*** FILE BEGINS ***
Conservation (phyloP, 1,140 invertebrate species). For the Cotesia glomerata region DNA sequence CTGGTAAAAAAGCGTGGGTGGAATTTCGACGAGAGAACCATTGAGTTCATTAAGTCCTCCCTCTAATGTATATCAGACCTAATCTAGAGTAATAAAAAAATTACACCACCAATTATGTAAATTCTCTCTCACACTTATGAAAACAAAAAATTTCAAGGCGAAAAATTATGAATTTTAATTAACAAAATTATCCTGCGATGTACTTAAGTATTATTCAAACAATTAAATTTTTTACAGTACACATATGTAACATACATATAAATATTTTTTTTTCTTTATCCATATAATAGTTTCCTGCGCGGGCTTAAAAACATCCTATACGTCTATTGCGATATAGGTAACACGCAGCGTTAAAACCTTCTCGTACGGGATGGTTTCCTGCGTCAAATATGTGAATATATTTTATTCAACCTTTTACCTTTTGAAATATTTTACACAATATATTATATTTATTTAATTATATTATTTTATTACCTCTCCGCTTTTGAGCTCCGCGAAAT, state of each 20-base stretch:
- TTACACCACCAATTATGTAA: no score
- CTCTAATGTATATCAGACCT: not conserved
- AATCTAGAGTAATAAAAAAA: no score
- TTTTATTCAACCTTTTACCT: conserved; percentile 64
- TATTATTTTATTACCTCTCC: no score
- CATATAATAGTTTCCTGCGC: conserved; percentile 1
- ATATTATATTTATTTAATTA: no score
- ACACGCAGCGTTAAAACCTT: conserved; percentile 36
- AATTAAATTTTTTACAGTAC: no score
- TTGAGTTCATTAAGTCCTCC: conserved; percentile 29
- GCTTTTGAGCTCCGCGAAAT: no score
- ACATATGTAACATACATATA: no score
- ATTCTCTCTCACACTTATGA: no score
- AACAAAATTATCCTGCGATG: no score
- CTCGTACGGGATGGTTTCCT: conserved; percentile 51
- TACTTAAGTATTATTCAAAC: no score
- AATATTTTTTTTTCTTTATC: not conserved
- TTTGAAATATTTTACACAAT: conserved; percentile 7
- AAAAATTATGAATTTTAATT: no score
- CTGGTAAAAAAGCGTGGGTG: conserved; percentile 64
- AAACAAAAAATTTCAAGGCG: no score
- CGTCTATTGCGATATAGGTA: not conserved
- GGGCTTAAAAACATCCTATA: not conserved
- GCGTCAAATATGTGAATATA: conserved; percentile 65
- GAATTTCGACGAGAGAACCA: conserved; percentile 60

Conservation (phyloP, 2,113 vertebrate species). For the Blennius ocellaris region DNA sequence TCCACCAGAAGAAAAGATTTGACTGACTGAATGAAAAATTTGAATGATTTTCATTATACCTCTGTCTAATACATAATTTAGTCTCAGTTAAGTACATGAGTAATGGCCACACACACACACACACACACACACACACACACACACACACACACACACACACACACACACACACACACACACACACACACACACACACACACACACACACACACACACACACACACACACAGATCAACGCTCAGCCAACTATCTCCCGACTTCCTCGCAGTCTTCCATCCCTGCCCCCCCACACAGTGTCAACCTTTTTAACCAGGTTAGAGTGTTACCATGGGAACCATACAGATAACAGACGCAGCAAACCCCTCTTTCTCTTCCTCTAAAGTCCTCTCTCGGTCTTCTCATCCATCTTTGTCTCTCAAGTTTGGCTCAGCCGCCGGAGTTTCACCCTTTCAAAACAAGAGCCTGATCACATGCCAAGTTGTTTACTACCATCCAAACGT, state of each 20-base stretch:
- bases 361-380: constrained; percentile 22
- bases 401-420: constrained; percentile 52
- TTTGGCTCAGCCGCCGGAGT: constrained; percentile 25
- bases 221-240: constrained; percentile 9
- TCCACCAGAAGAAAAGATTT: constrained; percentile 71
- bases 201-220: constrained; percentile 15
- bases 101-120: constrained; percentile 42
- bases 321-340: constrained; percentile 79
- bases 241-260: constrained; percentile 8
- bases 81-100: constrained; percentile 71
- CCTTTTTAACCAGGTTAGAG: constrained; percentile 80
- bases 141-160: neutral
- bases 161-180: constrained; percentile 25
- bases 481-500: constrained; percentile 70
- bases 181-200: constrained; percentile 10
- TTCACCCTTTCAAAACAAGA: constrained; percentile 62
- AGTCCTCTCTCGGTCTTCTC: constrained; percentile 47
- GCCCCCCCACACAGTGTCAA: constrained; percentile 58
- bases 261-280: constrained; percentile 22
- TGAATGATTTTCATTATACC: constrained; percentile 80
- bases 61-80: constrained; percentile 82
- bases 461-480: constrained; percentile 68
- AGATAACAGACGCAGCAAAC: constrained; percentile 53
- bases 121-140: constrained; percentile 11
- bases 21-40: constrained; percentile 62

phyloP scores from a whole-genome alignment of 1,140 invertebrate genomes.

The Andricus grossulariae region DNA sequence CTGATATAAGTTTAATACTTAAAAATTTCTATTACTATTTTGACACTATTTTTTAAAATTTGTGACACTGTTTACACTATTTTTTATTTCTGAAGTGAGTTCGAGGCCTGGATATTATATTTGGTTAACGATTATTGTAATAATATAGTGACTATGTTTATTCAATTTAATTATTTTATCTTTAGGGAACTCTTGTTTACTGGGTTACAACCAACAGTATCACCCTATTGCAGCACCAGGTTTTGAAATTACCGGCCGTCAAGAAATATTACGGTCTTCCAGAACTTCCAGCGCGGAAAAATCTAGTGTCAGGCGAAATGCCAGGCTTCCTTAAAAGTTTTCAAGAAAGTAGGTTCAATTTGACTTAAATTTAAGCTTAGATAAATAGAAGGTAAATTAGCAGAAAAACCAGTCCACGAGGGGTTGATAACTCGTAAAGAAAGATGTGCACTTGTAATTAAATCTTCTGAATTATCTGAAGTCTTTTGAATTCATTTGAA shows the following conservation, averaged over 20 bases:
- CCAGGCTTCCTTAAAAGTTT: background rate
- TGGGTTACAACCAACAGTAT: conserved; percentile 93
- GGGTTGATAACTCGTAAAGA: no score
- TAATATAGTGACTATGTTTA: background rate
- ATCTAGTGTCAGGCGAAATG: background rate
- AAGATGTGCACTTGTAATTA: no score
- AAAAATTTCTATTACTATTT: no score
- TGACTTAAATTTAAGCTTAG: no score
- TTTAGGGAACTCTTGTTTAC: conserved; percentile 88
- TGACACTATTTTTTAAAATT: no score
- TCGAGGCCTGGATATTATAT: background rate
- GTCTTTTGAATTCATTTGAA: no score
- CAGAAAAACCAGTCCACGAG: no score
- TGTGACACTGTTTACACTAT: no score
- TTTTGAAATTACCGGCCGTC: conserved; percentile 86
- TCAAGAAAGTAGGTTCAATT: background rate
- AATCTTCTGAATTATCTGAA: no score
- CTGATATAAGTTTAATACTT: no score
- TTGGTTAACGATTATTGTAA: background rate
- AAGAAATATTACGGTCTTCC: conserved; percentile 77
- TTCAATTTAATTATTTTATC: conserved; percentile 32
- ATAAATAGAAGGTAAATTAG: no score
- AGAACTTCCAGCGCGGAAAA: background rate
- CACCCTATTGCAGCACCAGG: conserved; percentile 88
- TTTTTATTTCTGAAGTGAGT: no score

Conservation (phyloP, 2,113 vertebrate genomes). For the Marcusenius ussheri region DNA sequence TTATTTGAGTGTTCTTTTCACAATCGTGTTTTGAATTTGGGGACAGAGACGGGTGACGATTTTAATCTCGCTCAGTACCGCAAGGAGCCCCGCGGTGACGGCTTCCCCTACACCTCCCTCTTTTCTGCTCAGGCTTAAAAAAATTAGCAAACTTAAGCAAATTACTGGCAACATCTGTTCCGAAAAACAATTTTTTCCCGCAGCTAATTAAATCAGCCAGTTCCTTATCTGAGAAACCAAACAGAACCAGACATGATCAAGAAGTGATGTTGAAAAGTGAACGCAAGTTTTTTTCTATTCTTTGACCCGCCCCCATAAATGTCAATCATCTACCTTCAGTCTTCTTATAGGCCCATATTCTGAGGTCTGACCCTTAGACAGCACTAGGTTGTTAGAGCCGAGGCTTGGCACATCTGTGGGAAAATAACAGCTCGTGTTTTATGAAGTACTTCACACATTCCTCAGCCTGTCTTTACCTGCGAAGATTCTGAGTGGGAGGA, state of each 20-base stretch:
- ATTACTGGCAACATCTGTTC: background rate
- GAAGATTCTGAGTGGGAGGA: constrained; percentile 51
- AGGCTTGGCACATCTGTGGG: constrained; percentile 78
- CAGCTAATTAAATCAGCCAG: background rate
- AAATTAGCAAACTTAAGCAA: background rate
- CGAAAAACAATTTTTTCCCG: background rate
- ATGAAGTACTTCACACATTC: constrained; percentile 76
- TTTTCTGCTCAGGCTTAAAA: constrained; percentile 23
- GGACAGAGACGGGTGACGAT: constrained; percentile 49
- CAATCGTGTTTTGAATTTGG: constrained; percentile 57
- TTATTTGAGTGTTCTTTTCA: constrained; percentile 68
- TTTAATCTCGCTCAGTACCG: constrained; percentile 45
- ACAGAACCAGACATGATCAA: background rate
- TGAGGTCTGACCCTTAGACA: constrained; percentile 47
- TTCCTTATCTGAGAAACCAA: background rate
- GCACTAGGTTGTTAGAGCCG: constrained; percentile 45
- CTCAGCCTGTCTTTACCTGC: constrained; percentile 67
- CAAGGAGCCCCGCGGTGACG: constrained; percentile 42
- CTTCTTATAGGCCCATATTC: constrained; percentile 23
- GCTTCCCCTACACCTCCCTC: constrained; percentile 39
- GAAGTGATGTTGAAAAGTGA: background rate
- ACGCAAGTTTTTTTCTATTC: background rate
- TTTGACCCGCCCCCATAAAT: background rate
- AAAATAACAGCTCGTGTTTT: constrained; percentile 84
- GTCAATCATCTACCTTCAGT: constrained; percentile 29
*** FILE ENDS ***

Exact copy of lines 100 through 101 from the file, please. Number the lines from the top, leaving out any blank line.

- GCTTCCCCTACACCTCCCTC: constrained; percentile 39
- GAAGTGATGTTGAAAAGTGA: background rate